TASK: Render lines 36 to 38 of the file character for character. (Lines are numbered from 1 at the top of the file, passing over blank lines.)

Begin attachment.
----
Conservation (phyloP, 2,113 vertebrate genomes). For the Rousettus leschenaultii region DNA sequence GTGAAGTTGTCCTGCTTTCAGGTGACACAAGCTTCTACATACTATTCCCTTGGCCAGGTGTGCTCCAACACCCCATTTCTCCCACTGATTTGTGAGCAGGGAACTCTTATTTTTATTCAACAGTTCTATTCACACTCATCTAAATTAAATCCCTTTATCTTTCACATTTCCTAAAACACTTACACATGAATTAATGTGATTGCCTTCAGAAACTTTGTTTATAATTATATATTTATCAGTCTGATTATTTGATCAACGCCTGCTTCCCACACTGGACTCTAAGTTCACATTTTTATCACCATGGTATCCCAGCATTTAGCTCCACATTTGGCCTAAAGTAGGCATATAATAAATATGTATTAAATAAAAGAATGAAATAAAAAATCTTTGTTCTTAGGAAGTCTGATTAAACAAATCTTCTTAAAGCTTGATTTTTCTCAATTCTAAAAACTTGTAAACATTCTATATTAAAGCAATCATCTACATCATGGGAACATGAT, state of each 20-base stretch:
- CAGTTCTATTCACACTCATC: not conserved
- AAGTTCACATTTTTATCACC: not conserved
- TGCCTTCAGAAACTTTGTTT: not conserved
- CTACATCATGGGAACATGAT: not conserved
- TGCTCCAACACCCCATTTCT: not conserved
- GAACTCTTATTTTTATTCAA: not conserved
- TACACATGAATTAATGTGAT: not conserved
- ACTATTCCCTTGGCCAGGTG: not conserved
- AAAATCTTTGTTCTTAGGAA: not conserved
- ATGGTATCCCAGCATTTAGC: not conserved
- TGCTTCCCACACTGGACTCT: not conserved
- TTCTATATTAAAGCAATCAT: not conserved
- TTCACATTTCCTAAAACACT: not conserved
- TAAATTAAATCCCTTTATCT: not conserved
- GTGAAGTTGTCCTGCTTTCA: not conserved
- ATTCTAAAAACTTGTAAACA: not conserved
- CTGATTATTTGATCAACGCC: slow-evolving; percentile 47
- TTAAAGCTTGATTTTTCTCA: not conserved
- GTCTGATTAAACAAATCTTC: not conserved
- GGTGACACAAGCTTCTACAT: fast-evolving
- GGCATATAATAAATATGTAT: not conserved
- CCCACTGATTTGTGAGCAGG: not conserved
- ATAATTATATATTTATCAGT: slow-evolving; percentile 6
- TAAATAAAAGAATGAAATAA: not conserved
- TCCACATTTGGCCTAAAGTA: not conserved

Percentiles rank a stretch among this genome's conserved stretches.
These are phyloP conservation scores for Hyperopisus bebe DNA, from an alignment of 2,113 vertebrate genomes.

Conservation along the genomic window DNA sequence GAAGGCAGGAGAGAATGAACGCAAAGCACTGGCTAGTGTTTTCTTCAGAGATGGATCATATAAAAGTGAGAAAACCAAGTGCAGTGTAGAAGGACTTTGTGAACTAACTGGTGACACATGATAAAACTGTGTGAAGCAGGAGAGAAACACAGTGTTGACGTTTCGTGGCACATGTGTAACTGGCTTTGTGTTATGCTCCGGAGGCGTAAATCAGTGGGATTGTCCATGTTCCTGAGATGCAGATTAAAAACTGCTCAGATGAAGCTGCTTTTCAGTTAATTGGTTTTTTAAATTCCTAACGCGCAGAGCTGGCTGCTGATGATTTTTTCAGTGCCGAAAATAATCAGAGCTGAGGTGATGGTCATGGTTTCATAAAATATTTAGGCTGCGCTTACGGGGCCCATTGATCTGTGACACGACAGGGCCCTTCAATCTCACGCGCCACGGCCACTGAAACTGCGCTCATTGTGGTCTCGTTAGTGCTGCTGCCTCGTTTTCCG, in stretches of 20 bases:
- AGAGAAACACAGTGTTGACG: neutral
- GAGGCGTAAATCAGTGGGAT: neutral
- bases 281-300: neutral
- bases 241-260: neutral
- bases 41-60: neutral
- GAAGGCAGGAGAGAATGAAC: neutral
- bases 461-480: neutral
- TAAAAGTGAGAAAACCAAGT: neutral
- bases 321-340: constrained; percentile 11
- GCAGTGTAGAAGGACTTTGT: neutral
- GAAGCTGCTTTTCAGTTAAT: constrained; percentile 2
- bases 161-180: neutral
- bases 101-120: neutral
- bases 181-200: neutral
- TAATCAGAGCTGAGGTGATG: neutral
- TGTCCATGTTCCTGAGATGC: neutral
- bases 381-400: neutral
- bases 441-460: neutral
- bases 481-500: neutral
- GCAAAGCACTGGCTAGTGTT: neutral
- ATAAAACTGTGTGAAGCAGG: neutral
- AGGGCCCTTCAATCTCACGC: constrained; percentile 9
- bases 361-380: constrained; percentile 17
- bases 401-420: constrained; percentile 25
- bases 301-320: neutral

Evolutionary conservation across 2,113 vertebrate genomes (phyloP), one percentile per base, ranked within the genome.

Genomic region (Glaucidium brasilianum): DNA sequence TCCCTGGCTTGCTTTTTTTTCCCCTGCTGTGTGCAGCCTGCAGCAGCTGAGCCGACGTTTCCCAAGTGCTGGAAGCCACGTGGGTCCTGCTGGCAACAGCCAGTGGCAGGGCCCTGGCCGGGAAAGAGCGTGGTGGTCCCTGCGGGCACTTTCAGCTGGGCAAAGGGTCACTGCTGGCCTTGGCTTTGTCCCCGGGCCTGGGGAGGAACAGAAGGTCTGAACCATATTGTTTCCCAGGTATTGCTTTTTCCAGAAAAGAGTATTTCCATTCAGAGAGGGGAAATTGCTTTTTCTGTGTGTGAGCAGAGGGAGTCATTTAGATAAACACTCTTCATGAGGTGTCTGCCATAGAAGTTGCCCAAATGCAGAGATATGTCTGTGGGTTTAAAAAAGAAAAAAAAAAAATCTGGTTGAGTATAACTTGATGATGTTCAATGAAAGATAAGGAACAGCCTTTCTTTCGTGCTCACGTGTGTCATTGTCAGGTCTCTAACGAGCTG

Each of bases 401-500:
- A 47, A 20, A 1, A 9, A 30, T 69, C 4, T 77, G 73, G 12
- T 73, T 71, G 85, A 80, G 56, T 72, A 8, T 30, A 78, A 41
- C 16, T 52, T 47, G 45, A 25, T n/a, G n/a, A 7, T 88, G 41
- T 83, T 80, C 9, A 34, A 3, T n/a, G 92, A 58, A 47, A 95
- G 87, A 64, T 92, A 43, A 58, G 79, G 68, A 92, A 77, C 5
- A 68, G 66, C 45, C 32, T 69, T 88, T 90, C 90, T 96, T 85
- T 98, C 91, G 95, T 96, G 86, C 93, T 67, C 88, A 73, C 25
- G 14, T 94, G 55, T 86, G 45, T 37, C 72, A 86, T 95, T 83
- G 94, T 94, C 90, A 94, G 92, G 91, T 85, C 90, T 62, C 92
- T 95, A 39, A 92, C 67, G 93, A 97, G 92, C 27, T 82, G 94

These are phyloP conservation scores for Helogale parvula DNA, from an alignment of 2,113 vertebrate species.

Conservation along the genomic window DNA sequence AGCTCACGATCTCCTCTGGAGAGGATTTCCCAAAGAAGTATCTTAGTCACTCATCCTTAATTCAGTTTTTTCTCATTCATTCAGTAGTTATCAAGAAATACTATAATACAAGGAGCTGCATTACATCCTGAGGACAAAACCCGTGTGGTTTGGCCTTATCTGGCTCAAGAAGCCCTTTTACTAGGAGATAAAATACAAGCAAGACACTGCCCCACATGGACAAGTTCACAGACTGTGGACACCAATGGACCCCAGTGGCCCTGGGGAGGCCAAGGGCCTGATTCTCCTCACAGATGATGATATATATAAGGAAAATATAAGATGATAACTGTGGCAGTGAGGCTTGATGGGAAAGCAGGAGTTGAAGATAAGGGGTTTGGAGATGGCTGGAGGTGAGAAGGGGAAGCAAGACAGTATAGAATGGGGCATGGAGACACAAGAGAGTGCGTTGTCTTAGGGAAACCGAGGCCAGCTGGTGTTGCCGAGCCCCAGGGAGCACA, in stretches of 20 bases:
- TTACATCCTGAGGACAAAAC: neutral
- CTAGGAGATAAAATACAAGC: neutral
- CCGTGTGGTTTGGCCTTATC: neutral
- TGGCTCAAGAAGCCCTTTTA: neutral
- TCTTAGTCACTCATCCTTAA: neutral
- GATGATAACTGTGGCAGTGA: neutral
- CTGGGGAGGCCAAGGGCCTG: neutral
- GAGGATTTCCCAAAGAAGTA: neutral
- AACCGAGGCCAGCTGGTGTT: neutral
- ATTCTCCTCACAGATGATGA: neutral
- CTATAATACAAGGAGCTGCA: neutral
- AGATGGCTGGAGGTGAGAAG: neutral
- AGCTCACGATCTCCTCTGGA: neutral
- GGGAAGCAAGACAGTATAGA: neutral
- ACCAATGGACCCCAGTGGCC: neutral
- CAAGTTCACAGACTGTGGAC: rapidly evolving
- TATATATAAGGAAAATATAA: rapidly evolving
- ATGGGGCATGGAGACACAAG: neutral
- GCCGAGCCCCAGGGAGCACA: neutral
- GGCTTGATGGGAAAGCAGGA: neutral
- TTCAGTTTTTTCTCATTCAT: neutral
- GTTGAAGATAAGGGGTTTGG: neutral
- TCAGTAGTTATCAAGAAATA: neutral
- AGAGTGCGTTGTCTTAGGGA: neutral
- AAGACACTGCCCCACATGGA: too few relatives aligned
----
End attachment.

- bases 461-480: neutral
- TAAAAGTGAGAAAACCAAGT: neutral
- bases 321-340: constrained; percentile 11